ISTP Student Testimonial
By Alyssa, 5th Grade Student at the International School of the Peninsula (ISTP) in Palo Alto, California / Ecole internationale de la Péninsule | 半島國際學校
Last year in fourth grade I went on an exchange trip to Hangzhou, China with my school. I went with seven other girls, two teachers and a principal. When we were in Hangzhou, the students were paired up and sent to stay with host families. My host family had a girl named Yichen (or Amy in English) who was in fifth grade. I stayed with them for a week and went to school every day with Amy. I was surprised that her school was so similar to my school in America. They have classes like math, science, Chinese, English, and P.E, just like we do. While I was there I also got to practice a lot of Chinese because Amy can speak a little English, but her parents cannot speak any English. For example, I would have to let them know what I wanted to eat and if I needed any help, all in Chinese. That week, Amy and her family showed me lots of things in Hangzhou, like Song Cheng Amusement Park and Westlake. Not only was this an extremely fun trip, but I learned a lot from it as well. I learned that I can live independently from my family since this was my first trip so far from home by myself for almost two weeks. I also became much less shy in speaking Chinese. I felt excited to be able to use all the Chinese I learned in school to communicate with other people who only speak Chinese. I also now have a lot more confidence in my Chinese speaking.
In October, Amy came to America on her school’s exchange trip. Our family volunteered to host students so we were assigned her and one other student. It was really fun to be able to show her around America after she showed me so many things in Hangzhou. We brought her to American stores like Target and Michaels where she had a lot of fun buying gifts for her family. We also brought her to eat at the Cheesecake Factory and In-N-Out Burger. I also liked showing her how to play American games like Blokus. I practiced my Chinese when Amy came to visit because Amy (who does not speak much English) and my mom (who does not speak much Chinese) sometimes could not understand each other. I was proud that I could help the two of them communicate and found that it was fun to be a translator.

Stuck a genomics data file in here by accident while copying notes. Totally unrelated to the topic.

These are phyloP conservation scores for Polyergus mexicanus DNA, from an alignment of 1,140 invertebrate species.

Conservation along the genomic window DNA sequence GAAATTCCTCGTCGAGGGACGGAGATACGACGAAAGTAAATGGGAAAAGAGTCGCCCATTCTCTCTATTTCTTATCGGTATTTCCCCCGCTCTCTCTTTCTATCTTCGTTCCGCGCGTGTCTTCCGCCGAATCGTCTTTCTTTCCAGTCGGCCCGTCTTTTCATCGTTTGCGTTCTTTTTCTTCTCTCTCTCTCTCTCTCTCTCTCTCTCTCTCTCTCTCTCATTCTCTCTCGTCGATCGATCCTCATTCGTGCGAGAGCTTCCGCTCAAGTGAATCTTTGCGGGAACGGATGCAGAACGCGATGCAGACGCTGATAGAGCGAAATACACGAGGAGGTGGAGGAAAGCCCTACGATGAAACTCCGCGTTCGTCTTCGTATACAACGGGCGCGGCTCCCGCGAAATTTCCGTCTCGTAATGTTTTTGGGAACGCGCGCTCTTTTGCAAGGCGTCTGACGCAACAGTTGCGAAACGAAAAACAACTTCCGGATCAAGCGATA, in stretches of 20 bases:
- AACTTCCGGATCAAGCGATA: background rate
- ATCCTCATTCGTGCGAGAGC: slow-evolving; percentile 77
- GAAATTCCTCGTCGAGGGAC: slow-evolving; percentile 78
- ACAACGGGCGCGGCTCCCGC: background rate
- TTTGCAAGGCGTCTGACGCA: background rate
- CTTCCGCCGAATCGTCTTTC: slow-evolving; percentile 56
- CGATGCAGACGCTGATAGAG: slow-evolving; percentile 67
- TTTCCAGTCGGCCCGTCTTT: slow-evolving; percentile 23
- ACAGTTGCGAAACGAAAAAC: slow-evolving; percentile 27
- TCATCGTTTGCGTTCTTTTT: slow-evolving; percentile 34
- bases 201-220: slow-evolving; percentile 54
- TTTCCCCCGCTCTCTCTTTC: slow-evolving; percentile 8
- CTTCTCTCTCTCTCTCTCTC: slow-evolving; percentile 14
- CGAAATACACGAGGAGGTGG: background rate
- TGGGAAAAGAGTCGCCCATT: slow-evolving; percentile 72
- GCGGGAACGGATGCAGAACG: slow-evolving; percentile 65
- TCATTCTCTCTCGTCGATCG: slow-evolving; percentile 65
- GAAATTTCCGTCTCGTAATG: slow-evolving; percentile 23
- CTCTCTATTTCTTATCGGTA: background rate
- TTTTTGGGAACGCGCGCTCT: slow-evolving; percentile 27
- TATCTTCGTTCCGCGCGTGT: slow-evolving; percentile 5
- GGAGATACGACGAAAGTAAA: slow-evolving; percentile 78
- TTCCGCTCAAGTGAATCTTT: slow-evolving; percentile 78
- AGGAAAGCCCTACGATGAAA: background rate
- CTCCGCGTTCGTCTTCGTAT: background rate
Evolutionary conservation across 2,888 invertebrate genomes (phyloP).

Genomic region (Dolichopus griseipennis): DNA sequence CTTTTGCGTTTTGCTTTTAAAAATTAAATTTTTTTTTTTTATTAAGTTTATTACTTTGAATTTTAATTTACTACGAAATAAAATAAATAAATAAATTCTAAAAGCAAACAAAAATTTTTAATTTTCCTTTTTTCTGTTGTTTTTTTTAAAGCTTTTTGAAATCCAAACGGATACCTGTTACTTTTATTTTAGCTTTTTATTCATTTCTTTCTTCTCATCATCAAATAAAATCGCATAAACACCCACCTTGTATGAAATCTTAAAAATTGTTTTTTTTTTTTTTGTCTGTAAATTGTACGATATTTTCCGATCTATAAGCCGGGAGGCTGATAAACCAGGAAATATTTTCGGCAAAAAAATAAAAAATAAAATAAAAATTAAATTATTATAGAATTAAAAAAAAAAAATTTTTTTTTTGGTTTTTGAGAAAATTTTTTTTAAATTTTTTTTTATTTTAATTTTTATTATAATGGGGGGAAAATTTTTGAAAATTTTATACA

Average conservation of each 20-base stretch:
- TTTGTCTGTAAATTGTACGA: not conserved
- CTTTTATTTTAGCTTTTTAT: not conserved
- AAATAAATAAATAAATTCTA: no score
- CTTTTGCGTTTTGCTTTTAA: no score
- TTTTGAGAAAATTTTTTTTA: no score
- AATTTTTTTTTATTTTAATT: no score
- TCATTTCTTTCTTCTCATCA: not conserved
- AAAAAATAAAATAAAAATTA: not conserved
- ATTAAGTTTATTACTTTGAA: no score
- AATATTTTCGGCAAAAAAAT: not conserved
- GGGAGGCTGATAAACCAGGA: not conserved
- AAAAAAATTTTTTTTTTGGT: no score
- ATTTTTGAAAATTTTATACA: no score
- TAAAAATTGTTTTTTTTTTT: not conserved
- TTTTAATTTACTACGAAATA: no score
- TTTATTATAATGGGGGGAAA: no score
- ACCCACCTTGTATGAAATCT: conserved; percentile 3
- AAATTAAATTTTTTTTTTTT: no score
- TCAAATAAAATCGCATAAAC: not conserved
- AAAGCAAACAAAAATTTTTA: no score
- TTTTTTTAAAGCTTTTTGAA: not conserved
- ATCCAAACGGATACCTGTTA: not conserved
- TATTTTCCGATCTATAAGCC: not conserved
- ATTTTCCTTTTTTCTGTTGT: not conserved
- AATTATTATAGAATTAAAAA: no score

A few weeks ago, during my school’s fall break, my family and I went on a trip to Shanghai with my grandparents. On one of the days, we took a trip to Hangzhou to visit Amy and her family. This was the first time our parents got to meet each other. Her family brought us to Westlake where we walked around, visited a ceramics museum and took a boat to an island in the middle of the lake. The funny thing was this island also had a small lake in the middle! We ate dinner at a famous restaurant by the lake that has been open since 1848 (Lou Wai Lou) and even watched a play that made it look like the actors were dancing on top of the lake (Impression Westlake). The best part though was getting to see Amy again! I also helped my parents communicate with Amy’s parents, and this time not just with speaking but with writing too. When my mom was planning the trip with Amy’s mom, my mom would tell me what she wanted to say in the email and I would type it for her. And when she received a response, I would translate the Chinese characters to English for her. Again, it has given me a lot of confidence to be the translator and it is something I really enjoy.
Amy is my first friend who lives in another country. I think it will be interesting to be pen pals with her as we grow up, and maybe we can visit each other again one day. We invited her family to visit us in America next time. Her dad is afraid to fly, but after Amy begged him during our dinner together, he said that he would think about it. That would be so great if they could visit us. I hope that Amy and I will be friends forever!